3. The Reader

I have always had an insatiable appetite for learning. As far back as I could remember, I wanted to run before I could walk; I wanted to be 18 before I was eight (if only I could be eight again)… Perhaps it’s a Gemini trait for all things new. Perhaps it’s just a Jolene trait.

So punishing was my English studying schedule that it was just as well I took a liking to reading. Everything and anything I could get my hands on I devoured with delight. In between the lines, I lived out my fantasies of Jane and Mr Rochester; Scarlett and Rhett Butler and Edmund Dante’s revenge on those who wronged him. As an impressionable teenager, I lived out those tales as if they were my own; I walked with emotion and the weight of literary legends in my bulky backpack.

4. Film Crybaby

When my mother taught me to dream, she would take me to the movies. With quiet anticipation, we’d sit in total darkness waiting for dreams to descend. And they did. I lapped up episodes of the good trouncing evil, rags to riches, as well as personal struggles and triumphs.

It was as if watching someone else’s dreams come true could make up for all the dreams that did not come true, the dreams that are long dead and buried. As if only someone else’s stories could offer the perfect pretext to shedding our own tears.

5. Voyeuristic Daydreamer

Read into it as you will, but I like being a voyeur. Not the seedy kind, of course, but the curious kind. On a sunny afternoon, I would often sit in a park and people watch to the revolving tunes of Chris Martin. I took particular enjoyment in pondering the minutiae of their lives. How admirable, the old couple strolling arm and arm must have been through so much together. How lovely, the young toddler with an easy laugh must be the pride and joy of his family.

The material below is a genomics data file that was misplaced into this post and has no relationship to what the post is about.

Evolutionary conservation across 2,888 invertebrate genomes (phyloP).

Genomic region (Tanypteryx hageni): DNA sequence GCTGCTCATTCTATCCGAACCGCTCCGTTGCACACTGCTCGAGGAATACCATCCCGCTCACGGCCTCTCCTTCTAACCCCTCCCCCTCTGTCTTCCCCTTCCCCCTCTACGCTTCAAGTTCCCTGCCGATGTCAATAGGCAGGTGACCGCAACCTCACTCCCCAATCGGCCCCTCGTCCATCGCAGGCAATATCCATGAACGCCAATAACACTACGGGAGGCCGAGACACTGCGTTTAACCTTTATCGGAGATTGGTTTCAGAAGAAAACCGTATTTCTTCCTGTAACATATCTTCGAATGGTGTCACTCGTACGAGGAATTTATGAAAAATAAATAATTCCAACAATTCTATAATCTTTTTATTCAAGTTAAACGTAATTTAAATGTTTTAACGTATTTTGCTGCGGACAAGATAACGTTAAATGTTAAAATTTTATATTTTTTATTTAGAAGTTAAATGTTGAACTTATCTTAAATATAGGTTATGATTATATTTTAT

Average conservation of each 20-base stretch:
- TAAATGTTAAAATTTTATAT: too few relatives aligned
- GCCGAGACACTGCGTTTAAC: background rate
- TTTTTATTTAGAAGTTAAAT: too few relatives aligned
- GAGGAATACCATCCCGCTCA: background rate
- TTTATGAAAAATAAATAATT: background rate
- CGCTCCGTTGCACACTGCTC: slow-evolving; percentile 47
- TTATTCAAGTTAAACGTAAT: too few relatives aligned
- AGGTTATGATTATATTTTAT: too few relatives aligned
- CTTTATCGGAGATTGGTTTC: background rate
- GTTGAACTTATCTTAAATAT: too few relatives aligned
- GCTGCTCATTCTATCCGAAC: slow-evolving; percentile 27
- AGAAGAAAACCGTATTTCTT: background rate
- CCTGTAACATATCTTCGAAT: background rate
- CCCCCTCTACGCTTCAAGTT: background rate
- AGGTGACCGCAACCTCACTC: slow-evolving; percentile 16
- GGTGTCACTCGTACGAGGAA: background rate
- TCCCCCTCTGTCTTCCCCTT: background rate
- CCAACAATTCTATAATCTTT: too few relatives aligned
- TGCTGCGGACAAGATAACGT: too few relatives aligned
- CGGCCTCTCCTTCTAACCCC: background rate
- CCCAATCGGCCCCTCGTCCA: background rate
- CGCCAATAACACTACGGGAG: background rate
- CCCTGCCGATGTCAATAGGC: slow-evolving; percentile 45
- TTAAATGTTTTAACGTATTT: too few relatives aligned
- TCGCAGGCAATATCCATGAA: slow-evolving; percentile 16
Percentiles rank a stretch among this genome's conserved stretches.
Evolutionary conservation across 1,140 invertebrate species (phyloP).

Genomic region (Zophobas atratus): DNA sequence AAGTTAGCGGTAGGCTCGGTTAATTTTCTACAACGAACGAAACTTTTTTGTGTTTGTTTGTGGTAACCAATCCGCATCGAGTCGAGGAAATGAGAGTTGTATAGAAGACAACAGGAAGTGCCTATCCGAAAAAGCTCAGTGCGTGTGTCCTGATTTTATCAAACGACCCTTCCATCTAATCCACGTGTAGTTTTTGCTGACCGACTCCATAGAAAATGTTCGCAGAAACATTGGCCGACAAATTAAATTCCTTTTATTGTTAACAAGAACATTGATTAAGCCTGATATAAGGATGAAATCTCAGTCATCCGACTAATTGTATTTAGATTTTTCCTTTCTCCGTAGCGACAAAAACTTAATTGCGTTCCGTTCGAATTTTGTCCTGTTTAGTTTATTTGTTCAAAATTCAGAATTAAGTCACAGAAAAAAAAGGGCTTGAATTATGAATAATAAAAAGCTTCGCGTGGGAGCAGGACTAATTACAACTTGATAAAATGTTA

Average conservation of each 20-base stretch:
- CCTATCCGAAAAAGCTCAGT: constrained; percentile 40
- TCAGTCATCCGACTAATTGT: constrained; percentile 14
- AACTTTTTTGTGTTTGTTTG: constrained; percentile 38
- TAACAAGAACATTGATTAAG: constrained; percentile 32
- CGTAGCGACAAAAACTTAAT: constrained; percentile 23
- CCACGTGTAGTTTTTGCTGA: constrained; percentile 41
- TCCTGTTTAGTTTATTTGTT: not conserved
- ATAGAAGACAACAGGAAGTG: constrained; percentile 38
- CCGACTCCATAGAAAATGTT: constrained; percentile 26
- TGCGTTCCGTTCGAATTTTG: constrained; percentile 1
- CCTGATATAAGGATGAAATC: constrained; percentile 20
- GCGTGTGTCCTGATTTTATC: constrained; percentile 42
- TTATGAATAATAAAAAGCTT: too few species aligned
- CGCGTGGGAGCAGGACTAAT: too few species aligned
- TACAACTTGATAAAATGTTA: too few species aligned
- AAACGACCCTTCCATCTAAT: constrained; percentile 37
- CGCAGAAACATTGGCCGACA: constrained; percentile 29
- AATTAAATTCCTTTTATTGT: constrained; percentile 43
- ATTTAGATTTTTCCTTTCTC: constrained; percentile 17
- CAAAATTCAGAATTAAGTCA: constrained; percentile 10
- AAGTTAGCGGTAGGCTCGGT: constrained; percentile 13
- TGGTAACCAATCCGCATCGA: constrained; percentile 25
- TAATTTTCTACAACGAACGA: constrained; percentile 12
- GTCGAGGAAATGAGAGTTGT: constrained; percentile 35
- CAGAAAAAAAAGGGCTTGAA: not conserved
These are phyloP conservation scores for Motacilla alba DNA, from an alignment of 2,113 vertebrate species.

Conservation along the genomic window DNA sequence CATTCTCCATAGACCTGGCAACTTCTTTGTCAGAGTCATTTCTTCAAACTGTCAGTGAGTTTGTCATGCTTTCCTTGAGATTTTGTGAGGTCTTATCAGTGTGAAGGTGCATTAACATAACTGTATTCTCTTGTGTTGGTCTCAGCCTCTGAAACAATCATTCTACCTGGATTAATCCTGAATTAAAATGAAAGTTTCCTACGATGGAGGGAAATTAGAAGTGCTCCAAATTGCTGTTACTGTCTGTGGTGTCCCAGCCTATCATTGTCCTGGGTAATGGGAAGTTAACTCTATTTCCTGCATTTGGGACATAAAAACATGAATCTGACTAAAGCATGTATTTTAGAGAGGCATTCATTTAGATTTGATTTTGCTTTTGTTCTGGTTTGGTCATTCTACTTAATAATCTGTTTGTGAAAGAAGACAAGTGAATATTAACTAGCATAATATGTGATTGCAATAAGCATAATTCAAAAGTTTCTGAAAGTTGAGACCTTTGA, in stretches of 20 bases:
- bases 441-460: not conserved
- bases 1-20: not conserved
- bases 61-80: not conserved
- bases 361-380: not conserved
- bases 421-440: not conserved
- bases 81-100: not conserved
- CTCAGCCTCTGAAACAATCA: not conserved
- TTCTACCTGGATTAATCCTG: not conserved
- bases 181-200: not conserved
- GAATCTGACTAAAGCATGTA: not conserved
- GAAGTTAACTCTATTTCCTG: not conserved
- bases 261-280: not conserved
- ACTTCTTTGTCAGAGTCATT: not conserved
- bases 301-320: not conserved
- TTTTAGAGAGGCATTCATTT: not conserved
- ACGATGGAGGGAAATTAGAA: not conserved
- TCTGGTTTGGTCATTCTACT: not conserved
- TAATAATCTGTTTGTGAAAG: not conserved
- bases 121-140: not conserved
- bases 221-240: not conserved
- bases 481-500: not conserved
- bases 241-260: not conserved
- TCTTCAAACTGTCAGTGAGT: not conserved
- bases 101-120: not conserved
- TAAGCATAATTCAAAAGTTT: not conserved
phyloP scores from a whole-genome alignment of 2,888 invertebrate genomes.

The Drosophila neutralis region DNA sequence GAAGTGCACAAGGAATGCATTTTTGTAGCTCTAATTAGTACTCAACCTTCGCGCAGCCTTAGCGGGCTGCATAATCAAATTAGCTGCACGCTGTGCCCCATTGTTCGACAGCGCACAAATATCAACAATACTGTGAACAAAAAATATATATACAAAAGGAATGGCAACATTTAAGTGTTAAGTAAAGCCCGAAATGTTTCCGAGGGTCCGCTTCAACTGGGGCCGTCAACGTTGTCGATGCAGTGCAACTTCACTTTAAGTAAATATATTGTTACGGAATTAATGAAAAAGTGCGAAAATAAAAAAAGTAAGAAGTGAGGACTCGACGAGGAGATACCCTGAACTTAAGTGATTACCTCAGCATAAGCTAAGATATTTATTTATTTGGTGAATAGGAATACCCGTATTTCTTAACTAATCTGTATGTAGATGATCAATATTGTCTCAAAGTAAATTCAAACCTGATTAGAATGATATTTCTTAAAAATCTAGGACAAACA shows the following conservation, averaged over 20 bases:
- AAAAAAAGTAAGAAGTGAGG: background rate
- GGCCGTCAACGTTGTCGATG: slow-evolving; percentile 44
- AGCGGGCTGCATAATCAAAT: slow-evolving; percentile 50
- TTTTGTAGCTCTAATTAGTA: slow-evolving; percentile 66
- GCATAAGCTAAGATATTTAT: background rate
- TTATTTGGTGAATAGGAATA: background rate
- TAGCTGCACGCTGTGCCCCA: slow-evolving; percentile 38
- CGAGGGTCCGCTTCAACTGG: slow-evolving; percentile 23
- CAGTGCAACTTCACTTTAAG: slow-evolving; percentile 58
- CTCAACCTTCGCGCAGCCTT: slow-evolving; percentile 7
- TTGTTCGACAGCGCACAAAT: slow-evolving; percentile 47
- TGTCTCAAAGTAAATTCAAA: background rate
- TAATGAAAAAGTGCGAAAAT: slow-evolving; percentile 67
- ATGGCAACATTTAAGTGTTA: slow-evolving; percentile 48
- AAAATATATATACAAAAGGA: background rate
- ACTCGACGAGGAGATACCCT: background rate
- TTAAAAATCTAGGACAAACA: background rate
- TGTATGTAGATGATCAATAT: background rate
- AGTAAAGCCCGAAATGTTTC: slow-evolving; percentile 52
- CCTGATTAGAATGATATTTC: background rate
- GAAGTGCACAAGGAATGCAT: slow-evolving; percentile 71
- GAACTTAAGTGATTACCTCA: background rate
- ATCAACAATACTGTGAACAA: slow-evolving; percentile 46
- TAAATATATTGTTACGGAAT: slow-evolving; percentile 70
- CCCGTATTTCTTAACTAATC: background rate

In those voyeuristic escapades, I reflected on my own life too. I dreamt what it would be like in a matters of years, or decades. What it could be like.

6. Soul Sister

I met her in junior high. Many remarked on how alike we were, not so much in looks but in mannerisms. It didn’t take long for us to form a bond that has lasted to the present day. Our friendship is one rooted in empathy, empathy for the other’s individual circumstances and the difficulties and prejudices we both endured as first generation migrants.

She would know exactly how to take my mind off things, to put things in perspective, as it were. I constantly strive to be a better person because of her, to somehow rationalise the blind faith that she continues to vest in a character as flawed as mine. I speak so frankly not because she will read this, but precisely because she won’t.

7. Aspiring Schoolkid